Reminder to self: We need to make/purchase spray skirts for our kayaks - maybe even a double-holer for Alex. Flooding a kayak with cold sea water isn't the best position to put yourself in, when rounding a windy, rugged point!

Anyway ... back to finish the tale.

It rained most of the night and hard at times. We woke to a steady rain. Scott, who was the first awake, had watched a bear walk along the shoreline, crossing immediately behind the cabin. He had also seen two seals, while drinking his morning coffee on the front dock.

We raised the crab traps and it looked as though we could add another "keeper" to the growing collection of crab. When Bruce lifted the keeper cage, the lid was wide open!! The remains of the broken bungee and a single crab leg was all that remained of what was going to be a big part of our seafood feast! Drat and double drat!

If we were going to have a crab feast tonight, a new plan was required! The chicken drumsticks that we were using for bait were obviously becoming passé to the larger crab. Hmmm ... we wondered ... these two seals .... Hmmmm ... had they pinched our dinner? (Scott did say he had heard a big splash in the middle of the night) Thieves!

Today's plan was to go prawning. Yes, one more chance for a seafood feast!! After careful deliberation over the map and testing of memories, off we boated to the secret coves and hideaways, where the little prawn varmints live. We deployed the two prawn traps into the deep blue sea and headed back to the cabin, where we played cards and chatted, anxiously waiting for the time to head back out and see if we were successful. Finally, two hours had passed and we headed out to check the prawn traps. Success! We hauled in a good supper's worth of prawn and our seafood feast was back on track!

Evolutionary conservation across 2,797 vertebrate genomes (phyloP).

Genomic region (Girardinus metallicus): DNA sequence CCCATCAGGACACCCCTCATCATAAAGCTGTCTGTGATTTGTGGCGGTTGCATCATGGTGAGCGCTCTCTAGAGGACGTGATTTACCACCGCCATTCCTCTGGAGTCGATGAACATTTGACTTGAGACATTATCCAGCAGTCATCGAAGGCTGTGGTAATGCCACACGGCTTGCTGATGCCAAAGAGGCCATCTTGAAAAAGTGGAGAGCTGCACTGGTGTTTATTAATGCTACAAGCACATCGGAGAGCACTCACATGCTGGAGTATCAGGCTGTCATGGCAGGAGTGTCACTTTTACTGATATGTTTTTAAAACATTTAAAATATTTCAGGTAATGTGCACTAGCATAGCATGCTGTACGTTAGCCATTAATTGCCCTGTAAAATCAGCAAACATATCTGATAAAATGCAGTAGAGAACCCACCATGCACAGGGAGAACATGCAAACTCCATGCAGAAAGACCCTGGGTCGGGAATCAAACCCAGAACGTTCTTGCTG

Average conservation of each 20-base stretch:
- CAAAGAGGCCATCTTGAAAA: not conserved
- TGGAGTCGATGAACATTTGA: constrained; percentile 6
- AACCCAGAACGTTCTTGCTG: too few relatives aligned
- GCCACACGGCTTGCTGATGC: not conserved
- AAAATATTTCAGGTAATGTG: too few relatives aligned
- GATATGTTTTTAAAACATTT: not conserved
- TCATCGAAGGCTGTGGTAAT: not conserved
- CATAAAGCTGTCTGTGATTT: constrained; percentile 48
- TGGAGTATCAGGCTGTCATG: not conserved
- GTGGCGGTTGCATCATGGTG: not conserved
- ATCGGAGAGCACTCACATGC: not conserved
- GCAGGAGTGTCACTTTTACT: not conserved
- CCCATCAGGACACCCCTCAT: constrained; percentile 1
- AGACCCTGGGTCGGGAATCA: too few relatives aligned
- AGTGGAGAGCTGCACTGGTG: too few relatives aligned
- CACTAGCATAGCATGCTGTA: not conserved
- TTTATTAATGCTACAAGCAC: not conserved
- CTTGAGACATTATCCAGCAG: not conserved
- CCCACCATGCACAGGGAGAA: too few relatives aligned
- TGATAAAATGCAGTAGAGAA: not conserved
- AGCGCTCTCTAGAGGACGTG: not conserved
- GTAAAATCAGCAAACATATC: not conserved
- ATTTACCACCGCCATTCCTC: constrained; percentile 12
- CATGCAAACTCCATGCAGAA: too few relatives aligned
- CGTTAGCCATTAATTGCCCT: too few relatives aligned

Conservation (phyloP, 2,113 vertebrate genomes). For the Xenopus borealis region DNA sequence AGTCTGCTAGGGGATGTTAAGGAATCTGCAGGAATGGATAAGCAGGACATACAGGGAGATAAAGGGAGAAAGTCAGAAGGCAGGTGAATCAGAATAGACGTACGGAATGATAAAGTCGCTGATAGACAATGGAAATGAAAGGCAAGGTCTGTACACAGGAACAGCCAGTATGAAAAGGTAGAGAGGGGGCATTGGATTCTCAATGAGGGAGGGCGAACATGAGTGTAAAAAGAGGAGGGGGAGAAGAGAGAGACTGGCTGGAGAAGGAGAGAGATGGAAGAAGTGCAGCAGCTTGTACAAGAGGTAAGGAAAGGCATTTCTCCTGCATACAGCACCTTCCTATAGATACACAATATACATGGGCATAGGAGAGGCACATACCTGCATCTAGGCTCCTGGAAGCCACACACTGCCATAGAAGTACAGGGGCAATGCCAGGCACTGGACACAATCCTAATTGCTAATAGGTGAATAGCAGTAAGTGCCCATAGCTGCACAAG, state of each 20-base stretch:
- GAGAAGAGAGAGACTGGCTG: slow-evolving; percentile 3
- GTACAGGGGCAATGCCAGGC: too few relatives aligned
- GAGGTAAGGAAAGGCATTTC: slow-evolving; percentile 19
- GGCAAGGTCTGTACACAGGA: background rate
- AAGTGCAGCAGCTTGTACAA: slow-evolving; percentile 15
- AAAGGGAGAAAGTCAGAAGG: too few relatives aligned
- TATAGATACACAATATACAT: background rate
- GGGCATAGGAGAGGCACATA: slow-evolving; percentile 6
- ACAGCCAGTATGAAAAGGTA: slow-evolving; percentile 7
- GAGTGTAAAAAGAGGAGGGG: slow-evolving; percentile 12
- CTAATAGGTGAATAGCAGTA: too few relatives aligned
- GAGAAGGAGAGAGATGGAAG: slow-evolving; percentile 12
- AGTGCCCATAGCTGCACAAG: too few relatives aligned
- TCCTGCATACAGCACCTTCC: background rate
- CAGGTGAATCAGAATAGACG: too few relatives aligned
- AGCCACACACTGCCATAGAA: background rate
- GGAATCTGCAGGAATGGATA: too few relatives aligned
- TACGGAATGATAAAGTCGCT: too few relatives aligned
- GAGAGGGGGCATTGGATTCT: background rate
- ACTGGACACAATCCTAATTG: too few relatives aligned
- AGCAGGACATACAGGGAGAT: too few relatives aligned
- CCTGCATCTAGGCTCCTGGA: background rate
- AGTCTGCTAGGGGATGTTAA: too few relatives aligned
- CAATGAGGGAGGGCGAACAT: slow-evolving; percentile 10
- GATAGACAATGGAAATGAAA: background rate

De-heading the prawn was a new experience for Michelle and Bruce. After a few pricks and a couple of startled jumps (the prawn can flip and jump, out of water) their heads were all off! (Just like the Queen of Hearts - the heads were off!)

The question remained, "What do we do with the prawn heads?" Scott suggested that we use them as bait in the crab trap. Eureka!! Crabs galore!! Within two hours, we had eight keepers and more than enough for a feast!

And what a feast it was! Boiled prawn, boiled crab, grilled chicken and grilled steak - a real "surf and turf" buffet. We rounded out the meal with corn on the cob and steamed carrots. We concocted a variety of dipping sauces to compliment the seafood.

Good food, a nice bottle of wine, friends - the day was topped off perfectly. We could have been eating in the Ritz Carlton or the Bayshore Inn, but no, we laughed and enjoyed the perfect meal in a beautiful cabin. Nothing could have been better!!